Heart operation for Heseltine

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The Independent Online
Michael Heseltine, the former deputy prime minister, who was admitted to hospital with heart trouble last weekend, underwent surgery yesterday to widen the arteries supplying blood to his heart.

The operation, known as an angioplasty, was carried out at the private Harley Street Clinic in London. In a brief statement last night, Dr Brian Mawhinney, the Tory party chairman, said the surgery had been a success. "He is resting comfortably and hopes to go home in a few days," he said.

The operation indicates that Mr Heseltine's condition is more serious than simple fatigue caused by the rigours of the election campaign. He had a heart attack in 1993 while on holiday in Venice but always insisted it was only a minor attack from which he had fully recovered.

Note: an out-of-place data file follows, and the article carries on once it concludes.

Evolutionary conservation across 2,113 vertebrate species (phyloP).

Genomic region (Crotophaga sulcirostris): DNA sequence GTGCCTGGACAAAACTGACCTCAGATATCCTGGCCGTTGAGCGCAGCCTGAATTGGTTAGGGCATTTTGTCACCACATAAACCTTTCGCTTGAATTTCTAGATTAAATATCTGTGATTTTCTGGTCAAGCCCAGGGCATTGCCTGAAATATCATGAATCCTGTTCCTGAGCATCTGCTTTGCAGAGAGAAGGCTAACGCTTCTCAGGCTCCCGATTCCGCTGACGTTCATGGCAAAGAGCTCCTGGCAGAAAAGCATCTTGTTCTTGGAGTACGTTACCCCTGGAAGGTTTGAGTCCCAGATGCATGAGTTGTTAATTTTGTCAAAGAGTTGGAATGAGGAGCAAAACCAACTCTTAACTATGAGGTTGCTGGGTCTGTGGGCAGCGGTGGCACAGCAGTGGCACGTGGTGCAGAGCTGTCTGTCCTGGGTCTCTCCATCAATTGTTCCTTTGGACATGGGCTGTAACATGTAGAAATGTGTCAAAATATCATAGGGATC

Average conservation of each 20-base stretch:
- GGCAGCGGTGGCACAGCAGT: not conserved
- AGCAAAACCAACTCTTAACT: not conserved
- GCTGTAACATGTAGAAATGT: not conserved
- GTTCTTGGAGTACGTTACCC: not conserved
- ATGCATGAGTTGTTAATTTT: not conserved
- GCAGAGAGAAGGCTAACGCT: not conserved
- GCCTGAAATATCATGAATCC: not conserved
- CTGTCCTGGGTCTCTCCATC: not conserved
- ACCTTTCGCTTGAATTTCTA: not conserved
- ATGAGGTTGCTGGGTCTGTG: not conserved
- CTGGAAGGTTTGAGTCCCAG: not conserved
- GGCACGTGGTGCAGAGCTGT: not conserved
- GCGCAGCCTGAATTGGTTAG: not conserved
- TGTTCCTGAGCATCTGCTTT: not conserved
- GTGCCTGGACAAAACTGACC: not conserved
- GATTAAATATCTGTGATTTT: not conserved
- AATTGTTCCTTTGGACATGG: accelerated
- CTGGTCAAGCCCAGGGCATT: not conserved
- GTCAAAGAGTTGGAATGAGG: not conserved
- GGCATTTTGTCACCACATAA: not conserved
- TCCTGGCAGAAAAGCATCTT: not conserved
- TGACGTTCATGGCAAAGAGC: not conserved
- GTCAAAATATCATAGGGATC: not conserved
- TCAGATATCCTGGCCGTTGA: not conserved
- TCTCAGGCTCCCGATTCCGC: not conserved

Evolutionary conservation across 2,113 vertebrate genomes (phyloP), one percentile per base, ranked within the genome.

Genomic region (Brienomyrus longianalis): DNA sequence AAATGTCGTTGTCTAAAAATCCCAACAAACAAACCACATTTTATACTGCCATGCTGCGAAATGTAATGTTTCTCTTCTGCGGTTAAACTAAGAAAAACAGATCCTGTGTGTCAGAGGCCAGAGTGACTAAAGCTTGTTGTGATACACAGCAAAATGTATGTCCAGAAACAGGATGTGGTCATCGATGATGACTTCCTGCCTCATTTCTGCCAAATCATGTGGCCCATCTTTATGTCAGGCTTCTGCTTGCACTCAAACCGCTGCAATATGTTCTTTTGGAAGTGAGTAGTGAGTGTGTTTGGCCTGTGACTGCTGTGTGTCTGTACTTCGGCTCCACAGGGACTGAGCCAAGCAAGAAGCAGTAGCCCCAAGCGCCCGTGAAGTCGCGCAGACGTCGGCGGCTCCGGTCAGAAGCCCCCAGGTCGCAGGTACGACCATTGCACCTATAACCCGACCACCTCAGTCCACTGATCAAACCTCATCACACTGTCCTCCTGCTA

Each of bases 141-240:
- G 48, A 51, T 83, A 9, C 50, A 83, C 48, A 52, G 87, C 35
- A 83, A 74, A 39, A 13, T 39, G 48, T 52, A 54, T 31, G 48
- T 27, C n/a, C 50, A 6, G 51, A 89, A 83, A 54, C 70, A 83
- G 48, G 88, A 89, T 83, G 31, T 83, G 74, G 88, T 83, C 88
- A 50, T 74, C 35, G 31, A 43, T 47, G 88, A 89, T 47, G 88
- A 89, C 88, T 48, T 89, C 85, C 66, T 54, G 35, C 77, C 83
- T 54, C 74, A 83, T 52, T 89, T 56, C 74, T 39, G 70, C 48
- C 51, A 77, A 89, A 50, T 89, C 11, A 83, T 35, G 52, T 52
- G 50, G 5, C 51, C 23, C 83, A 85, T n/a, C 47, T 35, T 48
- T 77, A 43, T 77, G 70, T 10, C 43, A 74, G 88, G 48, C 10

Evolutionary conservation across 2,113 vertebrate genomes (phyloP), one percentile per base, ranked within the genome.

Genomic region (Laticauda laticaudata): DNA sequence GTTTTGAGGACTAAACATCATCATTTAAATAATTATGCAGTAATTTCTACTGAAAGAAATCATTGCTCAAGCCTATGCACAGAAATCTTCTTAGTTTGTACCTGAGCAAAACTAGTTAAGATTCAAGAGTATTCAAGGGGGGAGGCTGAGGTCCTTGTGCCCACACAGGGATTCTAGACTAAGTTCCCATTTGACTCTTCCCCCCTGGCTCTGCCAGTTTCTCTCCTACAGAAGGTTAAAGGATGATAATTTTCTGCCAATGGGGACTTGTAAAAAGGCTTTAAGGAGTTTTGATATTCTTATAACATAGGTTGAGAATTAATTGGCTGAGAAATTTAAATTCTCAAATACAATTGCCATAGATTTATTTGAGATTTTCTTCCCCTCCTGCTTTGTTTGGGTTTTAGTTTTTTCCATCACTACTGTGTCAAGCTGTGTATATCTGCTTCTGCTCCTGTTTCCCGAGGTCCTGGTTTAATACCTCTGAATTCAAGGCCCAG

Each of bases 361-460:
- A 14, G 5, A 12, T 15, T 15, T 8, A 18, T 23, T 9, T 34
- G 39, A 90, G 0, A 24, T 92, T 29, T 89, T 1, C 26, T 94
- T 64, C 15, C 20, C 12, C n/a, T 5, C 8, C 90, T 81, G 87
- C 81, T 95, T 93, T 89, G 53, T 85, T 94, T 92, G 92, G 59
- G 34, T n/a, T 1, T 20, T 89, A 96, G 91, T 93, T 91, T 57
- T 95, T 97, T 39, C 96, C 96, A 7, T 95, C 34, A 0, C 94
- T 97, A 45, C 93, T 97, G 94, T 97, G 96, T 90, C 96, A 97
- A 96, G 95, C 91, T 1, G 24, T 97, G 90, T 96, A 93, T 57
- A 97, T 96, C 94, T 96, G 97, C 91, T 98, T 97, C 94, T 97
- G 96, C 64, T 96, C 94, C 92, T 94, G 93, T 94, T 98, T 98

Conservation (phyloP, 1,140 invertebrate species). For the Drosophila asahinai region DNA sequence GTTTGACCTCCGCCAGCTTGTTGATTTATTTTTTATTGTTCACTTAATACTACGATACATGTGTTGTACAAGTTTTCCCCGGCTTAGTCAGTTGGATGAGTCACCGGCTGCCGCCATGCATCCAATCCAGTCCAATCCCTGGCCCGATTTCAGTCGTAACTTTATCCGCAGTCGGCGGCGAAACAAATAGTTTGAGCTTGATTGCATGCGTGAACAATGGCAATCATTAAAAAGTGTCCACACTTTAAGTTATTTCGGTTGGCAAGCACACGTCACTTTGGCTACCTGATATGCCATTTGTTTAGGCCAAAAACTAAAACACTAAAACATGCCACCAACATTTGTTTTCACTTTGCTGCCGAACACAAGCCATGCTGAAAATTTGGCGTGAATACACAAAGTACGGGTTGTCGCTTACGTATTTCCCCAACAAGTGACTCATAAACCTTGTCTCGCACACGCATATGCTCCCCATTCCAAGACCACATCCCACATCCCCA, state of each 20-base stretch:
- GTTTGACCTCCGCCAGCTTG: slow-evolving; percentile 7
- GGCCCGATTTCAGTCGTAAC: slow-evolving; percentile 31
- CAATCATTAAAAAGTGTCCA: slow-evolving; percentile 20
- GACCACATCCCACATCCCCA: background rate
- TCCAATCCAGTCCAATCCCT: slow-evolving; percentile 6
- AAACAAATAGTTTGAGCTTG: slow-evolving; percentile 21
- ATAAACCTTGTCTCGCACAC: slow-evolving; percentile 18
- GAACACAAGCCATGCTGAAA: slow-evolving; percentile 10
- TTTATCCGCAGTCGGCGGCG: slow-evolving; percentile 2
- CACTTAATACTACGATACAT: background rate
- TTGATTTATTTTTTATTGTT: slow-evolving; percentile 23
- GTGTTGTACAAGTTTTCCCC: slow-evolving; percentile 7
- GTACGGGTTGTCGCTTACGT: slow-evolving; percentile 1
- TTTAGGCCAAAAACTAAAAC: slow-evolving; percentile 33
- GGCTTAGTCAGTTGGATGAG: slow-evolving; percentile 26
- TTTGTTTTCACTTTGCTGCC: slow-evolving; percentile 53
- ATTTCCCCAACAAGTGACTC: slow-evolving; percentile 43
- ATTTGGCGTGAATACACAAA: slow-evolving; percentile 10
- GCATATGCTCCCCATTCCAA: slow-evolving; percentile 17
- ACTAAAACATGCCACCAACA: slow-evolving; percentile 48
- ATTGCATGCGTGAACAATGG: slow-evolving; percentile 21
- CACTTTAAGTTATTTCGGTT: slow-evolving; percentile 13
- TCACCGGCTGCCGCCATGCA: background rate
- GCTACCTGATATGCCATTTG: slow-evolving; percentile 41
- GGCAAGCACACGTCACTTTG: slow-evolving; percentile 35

Mr Heseltine underwent an angiogram earlier this week, in which radio- opaque dye was injected into his heart which must have revelaed a blockage. The angioplasty, which was necessary to clear it, involves threading a wire carrying a tiny balloon through the artery in the groin up to the heart. The balloon is then inflated, stretching the narrowed artery, before being withdrawn to allow the blood to flow.

Mr Heseltine withdrew from the Tory leadership race last Saturday, having been the bookies' favourite.

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